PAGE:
This summer’s movie offerings have a decidedly science fiction/fantasy orientation. As does “Star Trek,” which had grossed more than $200 million by the end of May, “Terminator Salvation” comes complete with a dedicated following from previous movies and a TV series.
Like its predecessors, this Terminator movie (starring Christian Bale as the third person to play John Connor, savior of the universe ) is a cautionary tale about a future in which machines take over the world and seek to eliminate humans. Connor marshals an army to fight and destroy Skynet (read: Internet) to end the war. This is the third film since the 1984 original. (Fox recently cancelled the two-year-old TV series, “Terminator: The Sarah Connor Chronicles.”)
The warning is obvious: if you invent “smart” machines, inevitably they will think they’re smarter than their inventors and take over. It’s not a new premise. “Battlestar Galactica,” which premiered on TV in 1978, pitted the mechanical (and eventually anatomically correct) Cylons against the human race.
“Colossus: The Forbin Project” dealt with the same issue back in 1970. Eric Braeden, better known as Victor Newman on “The Young and the Restless,” designs a computer to run America’s nuclear defenses. Colossus hooks up with Soviet computer Guardian; they threaten nuclear annihilation if they are disconnected.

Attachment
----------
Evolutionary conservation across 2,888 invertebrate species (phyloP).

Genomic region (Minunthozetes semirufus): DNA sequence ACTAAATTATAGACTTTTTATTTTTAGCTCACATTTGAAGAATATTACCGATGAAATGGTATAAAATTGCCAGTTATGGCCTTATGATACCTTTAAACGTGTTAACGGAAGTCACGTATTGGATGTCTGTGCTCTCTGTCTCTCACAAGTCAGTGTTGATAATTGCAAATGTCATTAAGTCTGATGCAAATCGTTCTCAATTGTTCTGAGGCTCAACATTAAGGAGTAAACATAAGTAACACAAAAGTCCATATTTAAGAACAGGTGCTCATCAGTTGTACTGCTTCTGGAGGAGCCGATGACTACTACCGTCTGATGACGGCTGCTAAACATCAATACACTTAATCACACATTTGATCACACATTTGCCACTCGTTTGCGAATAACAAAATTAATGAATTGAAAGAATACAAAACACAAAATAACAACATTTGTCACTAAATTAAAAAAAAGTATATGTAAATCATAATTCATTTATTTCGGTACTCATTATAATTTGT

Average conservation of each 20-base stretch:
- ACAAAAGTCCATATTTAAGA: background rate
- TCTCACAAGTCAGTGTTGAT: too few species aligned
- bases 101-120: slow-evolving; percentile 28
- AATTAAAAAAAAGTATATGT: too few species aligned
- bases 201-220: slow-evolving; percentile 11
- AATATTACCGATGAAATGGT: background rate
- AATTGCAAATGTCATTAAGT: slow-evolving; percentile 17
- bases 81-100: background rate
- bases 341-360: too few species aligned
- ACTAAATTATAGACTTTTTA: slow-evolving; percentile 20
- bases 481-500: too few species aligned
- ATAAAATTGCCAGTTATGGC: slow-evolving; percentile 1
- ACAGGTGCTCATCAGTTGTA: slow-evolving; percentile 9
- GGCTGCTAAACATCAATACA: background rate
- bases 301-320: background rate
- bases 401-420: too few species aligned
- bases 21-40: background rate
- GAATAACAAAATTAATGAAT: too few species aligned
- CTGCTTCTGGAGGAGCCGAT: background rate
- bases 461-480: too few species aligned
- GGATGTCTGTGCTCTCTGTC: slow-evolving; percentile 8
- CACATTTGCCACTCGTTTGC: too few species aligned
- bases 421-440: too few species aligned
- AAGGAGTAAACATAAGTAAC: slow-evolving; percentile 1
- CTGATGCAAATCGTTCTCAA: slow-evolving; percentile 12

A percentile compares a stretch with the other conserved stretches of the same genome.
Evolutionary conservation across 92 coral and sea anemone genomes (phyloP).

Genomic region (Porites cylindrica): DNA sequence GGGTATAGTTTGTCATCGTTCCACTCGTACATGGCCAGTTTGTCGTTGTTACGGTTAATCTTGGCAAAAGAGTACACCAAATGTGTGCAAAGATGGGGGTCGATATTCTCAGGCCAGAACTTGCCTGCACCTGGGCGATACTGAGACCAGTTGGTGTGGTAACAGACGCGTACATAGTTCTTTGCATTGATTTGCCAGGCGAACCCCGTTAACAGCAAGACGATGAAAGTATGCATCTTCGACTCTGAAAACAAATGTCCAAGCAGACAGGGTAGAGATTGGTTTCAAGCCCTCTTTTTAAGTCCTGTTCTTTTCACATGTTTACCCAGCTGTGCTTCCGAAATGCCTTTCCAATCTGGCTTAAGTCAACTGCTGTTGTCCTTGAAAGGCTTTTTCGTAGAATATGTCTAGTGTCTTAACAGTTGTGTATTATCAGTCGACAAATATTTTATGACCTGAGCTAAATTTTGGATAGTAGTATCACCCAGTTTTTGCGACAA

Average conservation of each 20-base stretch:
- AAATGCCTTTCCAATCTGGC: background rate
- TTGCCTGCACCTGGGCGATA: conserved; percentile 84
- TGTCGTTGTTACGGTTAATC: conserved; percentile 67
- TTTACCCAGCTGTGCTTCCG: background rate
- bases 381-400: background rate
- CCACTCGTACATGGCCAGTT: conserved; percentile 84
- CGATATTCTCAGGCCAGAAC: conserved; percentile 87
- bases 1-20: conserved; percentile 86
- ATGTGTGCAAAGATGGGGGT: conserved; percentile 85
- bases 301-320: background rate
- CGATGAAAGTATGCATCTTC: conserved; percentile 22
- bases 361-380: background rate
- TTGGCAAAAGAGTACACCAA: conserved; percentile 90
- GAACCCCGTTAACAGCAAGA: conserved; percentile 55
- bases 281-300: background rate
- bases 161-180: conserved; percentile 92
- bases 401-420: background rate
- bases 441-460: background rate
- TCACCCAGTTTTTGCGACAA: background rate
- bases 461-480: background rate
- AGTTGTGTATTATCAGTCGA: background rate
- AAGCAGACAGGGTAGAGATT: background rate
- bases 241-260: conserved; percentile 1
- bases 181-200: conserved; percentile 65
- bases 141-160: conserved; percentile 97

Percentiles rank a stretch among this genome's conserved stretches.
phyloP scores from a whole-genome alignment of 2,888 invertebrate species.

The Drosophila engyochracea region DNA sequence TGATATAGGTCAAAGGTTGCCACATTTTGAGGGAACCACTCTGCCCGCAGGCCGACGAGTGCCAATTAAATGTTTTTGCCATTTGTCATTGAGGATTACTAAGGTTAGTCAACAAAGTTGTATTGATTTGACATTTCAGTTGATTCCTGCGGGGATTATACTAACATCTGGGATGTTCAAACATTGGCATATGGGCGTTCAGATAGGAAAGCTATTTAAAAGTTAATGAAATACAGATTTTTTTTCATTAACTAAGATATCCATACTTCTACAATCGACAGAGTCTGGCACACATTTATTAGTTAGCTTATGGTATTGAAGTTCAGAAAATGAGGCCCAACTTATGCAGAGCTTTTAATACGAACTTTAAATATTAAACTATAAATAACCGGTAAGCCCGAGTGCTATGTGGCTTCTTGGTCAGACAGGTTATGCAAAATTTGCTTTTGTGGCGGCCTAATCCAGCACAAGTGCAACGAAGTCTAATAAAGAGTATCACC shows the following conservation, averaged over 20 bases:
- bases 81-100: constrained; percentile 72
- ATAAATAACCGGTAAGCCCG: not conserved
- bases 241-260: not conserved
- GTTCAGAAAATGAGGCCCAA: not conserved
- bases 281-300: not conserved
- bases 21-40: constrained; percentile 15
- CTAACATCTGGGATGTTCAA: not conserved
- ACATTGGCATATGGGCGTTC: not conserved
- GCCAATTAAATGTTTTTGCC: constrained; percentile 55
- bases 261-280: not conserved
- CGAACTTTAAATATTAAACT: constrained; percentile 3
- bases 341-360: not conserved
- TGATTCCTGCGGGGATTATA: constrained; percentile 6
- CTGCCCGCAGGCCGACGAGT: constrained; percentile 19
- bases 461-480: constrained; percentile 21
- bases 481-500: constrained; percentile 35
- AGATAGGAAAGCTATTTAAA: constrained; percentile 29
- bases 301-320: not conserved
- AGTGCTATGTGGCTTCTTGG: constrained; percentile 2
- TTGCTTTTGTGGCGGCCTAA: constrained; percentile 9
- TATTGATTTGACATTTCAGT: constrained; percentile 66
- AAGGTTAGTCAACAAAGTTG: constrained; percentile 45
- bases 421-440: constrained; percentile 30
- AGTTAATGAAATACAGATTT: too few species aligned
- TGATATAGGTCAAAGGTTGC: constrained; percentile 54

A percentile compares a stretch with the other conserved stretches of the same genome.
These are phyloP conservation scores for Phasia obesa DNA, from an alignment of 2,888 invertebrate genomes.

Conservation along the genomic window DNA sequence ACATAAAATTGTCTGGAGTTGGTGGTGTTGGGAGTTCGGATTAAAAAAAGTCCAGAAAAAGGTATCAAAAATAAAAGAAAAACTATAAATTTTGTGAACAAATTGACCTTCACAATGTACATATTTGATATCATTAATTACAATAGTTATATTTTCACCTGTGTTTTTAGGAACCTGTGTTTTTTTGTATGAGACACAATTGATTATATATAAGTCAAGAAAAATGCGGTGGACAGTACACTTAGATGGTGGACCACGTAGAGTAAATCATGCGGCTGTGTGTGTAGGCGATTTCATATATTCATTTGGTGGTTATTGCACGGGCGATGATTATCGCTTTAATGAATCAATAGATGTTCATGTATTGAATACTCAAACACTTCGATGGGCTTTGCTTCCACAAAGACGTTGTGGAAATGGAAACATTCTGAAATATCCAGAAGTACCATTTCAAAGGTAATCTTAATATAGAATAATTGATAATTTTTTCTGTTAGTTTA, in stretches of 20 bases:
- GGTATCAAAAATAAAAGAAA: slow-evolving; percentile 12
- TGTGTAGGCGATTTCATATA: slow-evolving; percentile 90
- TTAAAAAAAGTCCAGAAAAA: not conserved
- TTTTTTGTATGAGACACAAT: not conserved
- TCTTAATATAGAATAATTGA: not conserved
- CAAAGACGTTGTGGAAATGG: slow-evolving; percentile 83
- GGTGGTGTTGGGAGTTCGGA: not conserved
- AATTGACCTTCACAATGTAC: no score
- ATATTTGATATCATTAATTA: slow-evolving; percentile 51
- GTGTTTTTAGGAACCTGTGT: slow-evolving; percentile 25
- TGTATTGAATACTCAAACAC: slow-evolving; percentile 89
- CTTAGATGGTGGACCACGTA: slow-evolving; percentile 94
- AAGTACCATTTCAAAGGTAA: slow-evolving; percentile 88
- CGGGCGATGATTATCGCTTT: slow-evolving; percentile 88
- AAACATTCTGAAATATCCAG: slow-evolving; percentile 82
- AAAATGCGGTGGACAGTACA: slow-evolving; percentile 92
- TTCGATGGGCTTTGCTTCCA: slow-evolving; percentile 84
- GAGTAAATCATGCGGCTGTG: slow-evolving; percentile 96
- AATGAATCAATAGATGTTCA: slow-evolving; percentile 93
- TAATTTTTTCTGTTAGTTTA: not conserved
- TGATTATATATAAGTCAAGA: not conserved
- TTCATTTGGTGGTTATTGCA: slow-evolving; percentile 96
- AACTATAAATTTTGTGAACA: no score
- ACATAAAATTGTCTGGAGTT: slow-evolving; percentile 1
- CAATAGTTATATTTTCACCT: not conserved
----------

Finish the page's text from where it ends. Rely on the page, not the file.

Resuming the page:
(Who knew then that we’d have personal computers on our desks, at the bank, in our phones and cars…everywhere? And that they’d all be connected, for better or worse?)
You have to watch those sneaky computers. In 1983’s “WarGames,” a very young Matthew Broderick thinks he’s playing computer games, just like in the arcade, but the computer he’s connected to thinks he’s initiating World War III and very nearly does it for him.
Not all computers in the movies – or on TV – are bad. Mr. Spock beseeches the Enterprise’s computer to perform many calculations and provide crucial mission data without the computer threatening world domination or extinction. And, lest we forget, Jeff Goldblum uses a Macintosh laptop to save the world in “Independence Day.” (What fabulous product placement!)
Consider the possibilities of computers in some of the other movies we’ll see this summer. Ever wonder what Hogwarts would be like if someone smuggled in an iMac under their invisibility cloak? Hermoine wouldn’t be the only smart girl any more.